BLOG: Peace is victory: From the Athens marathon to the Istanbul marathon
Semih KumlukIt is known in the modern world that the olive branch symbolizes peace. In many places where a peace agreement was signed between countries, there is a dove holding an olive branch in its beak. An example used to stand in Mudanya where a peace agreement ending World War I was signed.
In Ancient Greece, the olive was the sign of Athena. She is the patron goddess of Athens and she presented an olive to Athens as a gift. Athena is the goddess of war strategy and wisdom. Olive in her inventory of symbols stands for victory. It is believed that Athena supported the Athenians in many wars for victory, and they offered their gratitude to her by building statues of victory in the places of war. These statutes mostly show the goddess of victory, Nike (Victoria in Roman mythology) holding an olive wreath in one hand. In many cities of Europe, statutes of the goddess of victory still stand to honor their victories. An example stands in Copenhagen, representing a victory they won using the guns of a sunken ship against the Germans.
An olive laurel is also offered to Olympic champions in modern Olympic Games, as was done in the ancient games of Olympia and other Greek cities. Homer honored the games by saying, “There is no greater glory for a man as long as he lives than what he achieves by bare hands and feet” in “The Odyssey.” The Olympic Games still protect its values: friendship, respect, excellence and its motto, Citius, Altius, Fortius (faster-higher-stronger).
I experienced a combination of these during the Athens Marathon, “The Authentic,” I did on Nov. 9. The marathon is the race with the distance that the Athenian soldier ran to inform the city about their victory against the Persians in the city of Marathon before collapsing. We ran the original course the soldier ran around 2,500 years ago. The race starts in Marathon where a Nike statue symbolizes their victory and wishes luck to all the marathoners and ends in the Panathenaic stadium in Athens where the first modern Olympic games were held in 1896. At almost every stage of the race, local people were standing by the road and motivating the runners. Around the fifth kilometer of the race, an old lady standing by the road offered me an olive branch. That was by far the kindest thing that ever happened to me. I carried it for the remaining 37 km; I crossed the finish line with it and still keep it in my house. For me, that branch means many things: peace between our countries, my victory by starting the journey of another marathon, my finisher’s medal that showed I can go the distance and a torch of peace...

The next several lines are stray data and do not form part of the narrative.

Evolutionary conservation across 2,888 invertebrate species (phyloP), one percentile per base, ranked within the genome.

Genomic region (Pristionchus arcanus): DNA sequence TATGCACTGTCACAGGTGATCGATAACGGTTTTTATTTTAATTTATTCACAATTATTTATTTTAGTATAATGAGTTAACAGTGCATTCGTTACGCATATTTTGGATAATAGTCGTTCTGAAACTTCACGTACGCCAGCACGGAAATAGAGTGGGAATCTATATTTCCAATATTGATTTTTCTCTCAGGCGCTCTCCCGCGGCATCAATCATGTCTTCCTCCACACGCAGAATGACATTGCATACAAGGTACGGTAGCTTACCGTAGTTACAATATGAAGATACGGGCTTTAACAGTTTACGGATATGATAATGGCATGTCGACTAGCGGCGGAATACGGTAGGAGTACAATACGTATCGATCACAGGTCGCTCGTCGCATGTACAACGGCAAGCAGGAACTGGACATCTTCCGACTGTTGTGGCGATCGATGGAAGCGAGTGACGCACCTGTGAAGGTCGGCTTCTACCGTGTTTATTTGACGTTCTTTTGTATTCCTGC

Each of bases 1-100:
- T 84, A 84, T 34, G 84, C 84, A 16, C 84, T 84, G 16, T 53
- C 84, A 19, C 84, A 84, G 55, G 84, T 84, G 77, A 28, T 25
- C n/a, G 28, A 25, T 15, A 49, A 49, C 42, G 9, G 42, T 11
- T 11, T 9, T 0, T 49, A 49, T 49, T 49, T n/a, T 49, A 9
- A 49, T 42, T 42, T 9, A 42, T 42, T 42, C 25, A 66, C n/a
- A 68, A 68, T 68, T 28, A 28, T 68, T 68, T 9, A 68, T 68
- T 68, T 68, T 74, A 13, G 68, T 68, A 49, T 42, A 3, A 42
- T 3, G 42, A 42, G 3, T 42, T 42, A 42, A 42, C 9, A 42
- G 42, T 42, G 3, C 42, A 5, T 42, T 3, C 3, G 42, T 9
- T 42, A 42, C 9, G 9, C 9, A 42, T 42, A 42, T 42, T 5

I ran in the Istanbul Marathon as well as on Nov. 16 over the bridge connecting Asia and Europe. I completed both races for fundraising purposes as well. I am offering an olive branch to all the participants of this year’s event who connected the two continents by running, and to everyone who donated to my causes. And I would like to invite all the runners around the world to run in our marathon in Çanakkale next year (the 100th anniversary of the Gallipoli war) in which we will again “run for peace.”